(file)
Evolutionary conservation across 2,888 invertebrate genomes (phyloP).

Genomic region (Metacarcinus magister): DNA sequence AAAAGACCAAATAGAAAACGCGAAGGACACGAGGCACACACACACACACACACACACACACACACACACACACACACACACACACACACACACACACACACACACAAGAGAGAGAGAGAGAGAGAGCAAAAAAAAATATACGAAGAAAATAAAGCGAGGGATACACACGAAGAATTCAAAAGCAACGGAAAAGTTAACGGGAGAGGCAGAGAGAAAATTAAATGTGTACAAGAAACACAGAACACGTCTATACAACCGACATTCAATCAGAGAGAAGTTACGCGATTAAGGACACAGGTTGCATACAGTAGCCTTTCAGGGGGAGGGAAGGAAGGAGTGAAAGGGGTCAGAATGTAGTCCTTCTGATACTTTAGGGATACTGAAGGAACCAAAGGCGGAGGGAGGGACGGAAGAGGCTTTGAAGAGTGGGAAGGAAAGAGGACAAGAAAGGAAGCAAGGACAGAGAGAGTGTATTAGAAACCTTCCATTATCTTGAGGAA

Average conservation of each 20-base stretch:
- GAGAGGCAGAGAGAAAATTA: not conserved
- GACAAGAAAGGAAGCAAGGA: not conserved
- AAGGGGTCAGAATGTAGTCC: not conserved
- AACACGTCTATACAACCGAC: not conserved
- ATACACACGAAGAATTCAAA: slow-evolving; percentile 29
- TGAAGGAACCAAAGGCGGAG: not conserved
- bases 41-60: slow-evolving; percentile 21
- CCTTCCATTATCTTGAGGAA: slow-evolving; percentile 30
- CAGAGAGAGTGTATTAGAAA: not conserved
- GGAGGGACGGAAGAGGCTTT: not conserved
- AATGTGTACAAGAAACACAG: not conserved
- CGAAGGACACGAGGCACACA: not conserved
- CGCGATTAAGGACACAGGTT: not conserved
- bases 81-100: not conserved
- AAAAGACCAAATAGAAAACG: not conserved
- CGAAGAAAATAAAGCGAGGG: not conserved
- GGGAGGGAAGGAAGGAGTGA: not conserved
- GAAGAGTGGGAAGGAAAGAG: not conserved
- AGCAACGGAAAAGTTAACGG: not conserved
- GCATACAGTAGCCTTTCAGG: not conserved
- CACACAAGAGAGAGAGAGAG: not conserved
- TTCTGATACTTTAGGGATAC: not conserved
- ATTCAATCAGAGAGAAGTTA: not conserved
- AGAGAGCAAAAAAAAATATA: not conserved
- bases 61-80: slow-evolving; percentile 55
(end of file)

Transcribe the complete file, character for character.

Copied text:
Evolutionary conservation across 2,888 invertebrate genomes (phyloP).

Genomic region (Metacarcinus magister): DNA sequence AAAAGACCAAATAGAAAACGCGAAGGACACGAGGCACACACACACACACACACACACACACACACACACACACACACACACACACACACACACACACACACACACAAGAGAGAGAGAGAGAGAGAGCAAAAAAAAATATACGAAGAAAATAAAGCGAGGGATACACACGAAGAATTCAAAAGCAACGGAAAAGTTAACGGGAGAGGCAGAGAGAAAATTAAATGTGTACAAGAAACACAGAACACGTCTATACAACCGACATTCAATCAGAGAGAAGTTACGCGATTAAGGACACAGGTTGCATACAGTAGCCTTTCAGGGGGAGGGAAGGAAGGAGTGAAAGGGGTCAGAATGTAGTCCTTCTGATACTTTAGGGATACTGAAGGAACCAAAGGCGGAGGGAGGGACGGAAGAGGCTTTGAAGAGTGGGAAGGAAAGAGGACAAGAAAGGAAGCAAGGACAGAGAGAGTGTATTAGAAACCTTCCATTATCTTGAGGAA

Average conservation of each 20-base stretch:
- GAGAGGCAGAGAGAAAATTA: not conserved
- GACAAGAAAGGAAGCAAGGA: not conserved
- AAGGGGTCAGAATGTAGTCC: not conserved
- AACACGTCTATACAACCGAC: not conserved
- ATACACACGAAGAATTCAAA: slow-evolving; percentile 29
- TGAAGGAACCAAAGGCGGAG: not conserved
- bases 41-60: slow-evolving; percentile 21
- CCTTCCATTATCTTGAGGAA: slow-evolving; percentile 30
- CAGAGAGAGTGTATTAGAAA: not conserved
- GGAGGGACGGAAGAGGCTTT: not conserved
- AATGTGTACAAGAAACACAG: not conserved
- CGAAGGACACGAGGCACACA: not conserved
- CGCGATTAAGGACACAGGTT: not conserved
- bases 81-100: not conserved
- AAAAGACCAAATAGAAAACG: not conserved
- CGAAGAAAATAAAGCGAGGG: not conserved
- GGGAGGGAAGGAAGGAGTGA: not conserved
- GAAGAGTGGGAAGGAAAGAG: not conserved
- AGCAACGGAAAAGTTAACGG: not conserved
- GCATACAGTAGCCTTTCAGG: not conserved
- CACACAAGAGAGAGAGAGAG: not conserved
- TTCTGATACTTTAGGGATAC: not conserved
- ATTCAATCAGAGAGAAGTTA: not conserved
- AGAGAGCAAAAAAAAATATA: not conserved
- bases 61-80: slow-evolving; percentile 55